Cold Fusion Is Hot Again

60 Minutes: Once Considered Junk Science, Cold Fusion Gets A Second Look By Researchers

Immediately, prestigious labs at MIT and Caltech rushed to reproduce the experiment, but didn't get the same results as Fleischmann and Pons.

The careers of Fleischmann and Pons were destroyed as quickly as a nuclear flash - names once linked to a Nobel Prize were forgotten by nearly everyone. And most of the scientific world today is happy to leave it that way.

"I'm still waiting for the water heaters. I'm still waiting for the thing that will produce heat on demand," Richard Garwin, one of the most respected physicists in the world, told Pelley.

In the 1950s, he helped design the most successful fusion experiment of all time: the hydrogen bomb.

"It was unfortunately, a very successful experiment," Garwin told Pelley.

Garwin was a critic of Martin Fleischmann back in 1989. And he has seen reports on the research that's been done since.

He thinks McKubre is mistaken.

Asked why, Garwin said, "I think probably he measures the input power wrong."

It's one of the most common criticisms of cold fusion experiments - that the amount of electricity going in and the heat coming out are simply mismeasured.

"It's possible, it is possible, that I have been mismeasuring energy for 20 years, but I think it extremely unlikely. A very large number of people have been making these measurements and measurements of current, voltage, temperature, resistance they're some of the simplest measurements that a physicist or a physical scientist will measure," McKubre said.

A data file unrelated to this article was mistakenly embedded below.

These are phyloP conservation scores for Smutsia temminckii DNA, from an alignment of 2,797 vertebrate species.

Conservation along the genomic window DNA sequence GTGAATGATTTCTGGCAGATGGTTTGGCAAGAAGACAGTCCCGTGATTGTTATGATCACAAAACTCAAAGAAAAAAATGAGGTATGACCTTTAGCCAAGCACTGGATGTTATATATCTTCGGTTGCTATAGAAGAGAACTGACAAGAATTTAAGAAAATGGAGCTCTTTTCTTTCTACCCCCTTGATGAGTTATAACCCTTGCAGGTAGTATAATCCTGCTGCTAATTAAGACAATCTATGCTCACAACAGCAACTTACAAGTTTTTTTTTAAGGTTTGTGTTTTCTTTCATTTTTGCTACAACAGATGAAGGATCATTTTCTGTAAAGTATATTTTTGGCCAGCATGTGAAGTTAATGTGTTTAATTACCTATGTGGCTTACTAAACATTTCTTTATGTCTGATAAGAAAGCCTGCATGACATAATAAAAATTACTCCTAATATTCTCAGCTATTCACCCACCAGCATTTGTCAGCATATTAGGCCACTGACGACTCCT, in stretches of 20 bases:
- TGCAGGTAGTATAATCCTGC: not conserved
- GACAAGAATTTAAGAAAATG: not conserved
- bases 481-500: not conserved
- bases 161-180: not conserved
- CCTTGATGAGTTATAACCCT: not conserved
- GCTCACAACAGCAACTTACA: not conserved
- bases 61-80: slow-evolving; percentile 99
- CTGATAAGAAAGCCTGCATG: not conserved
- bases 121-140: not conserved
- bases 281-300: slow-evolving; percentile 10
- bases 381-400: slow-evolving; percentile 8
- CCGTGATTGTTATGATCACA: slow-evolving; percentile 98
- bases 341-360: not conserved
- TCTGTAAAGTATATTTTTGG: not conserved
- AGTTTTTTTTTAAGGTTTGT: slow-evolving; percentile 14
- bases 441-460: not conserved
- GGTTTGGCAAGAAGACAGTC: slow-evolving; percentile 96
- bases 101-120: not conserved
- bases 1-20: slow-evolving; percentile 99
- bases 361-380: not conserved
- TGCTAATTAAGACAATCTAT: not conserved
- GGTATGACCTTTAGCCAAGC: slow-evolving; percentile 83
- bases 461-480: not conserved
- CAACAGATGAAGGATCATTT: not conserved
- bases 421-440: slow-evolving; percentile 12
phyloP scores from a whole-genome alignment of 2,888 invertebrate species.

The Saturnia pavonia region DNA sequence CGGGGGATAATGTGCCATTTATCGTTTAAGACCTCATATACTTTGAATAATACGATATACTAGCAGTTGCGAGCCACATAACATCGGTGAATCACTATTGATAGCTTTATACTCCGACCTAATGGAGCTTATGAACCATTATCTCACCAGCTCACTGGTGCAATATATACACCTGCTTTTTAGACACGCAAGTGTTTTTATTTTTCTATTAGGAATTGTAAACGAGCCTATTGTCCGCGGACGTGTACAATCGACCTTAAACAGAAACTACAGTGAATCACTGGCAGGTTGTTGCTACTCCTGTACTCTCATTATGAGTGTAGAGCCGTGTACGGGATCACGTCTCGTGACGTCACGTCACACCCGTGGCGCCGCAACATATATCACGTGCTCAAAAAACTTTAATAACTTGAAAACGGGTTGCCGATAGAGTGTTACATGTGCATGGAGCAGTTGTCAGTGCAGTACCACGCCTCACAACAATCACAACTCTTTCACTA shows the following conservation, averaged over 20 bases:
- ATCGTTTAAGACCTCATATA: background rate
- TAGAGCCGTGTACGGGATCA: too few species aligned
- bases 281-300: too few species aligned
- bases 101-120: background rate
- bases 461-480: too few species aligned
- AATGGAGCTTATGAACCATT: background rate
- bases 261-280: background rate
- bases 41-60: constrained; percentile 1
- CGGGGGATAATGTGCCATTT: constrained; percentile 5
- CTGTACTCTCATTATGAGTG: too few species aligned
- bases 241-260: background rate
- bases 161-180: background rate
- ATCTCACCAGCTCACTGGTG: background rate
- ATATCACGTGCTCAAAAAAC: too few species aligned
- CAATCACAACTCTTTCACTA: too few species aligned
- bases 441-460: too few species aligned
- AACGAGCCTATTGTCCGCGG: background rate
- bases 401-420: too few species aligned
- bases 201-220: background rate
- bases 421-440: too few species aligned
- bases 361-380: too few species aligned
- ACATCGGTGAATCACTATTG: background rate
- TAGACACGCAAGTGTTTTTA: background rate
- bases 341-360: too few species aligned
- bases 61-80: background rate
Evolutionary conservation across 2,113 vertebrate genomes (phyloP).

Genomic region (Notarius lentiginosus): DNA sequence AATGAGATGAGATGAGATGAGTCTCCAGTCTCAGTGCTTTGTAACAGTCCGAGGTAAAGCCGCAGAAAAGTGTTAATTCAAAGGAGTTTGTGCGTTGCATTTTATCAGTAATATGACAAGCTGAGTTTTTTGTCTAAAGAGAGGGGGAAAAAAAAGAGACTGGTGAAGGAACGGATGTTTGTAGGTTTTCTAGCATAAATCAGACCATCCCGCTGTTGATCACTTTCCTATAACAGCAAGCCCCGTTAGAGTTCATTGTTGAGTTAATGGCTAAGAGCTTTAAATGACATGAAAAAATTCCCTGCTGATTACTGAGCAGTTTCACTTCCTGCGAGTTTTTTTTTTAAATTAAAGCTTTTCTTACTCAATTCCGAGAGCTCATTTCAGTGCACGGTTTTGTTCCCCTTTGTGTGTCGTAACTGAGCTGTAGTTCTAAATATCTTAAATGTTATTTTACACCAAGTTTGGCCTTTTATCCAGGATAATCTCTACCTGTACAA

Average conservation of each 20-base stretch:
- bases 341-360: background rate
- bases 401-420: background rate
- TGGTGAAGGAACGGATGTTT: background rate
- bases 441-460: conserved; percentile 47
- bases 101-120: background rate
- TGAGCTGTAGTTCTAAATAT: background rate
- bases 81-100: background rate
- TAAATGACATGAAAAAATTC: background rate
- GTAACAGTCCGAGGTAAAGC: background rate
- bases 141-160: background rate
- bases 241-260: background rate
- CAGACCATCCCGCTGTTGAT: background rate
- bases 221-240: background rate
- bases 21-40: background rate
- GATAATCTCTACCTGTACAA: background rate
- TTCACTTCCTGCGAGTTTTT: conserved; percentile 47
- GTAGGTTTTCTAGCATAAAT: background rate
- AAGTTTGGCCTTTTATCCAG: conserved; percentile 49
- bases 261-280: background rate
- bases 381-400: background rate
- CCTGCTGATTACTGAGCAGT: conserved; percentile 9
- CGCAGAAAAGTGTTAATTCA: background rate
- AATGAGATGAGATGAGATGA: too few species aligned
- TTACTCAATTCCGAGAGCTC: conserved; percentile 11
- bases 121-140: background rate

But there's another problem that critics point out: the experiments produce excess heat at best 70 percent of the time; it can take days or weeks for the excess heat to show up. And it's never the same amount of energy twice.

"I require that you be able to make one of these things, replicate it, put it here. It heats up the cup of tea. I'll drink the tea. Then you make me another cup of tea. And I'll drink that too. That's not it," Garwin said.

He told Pelley that for him to become a believer, the process would have to work 100 percent of the time.

But McKubre said, "Our critics often complain that we can't boil water to make tea. We could have, in fact, boiled 64 gallons of water and made 1,000 cups of tea, had we chosen to do so."

No one's sure why the experiments can't be consistently reproduced. McKubre thinks it has something to do with how the palladium is prepared. He's working with an Italian government lab called ENEA where some of the most reliable palladium is made.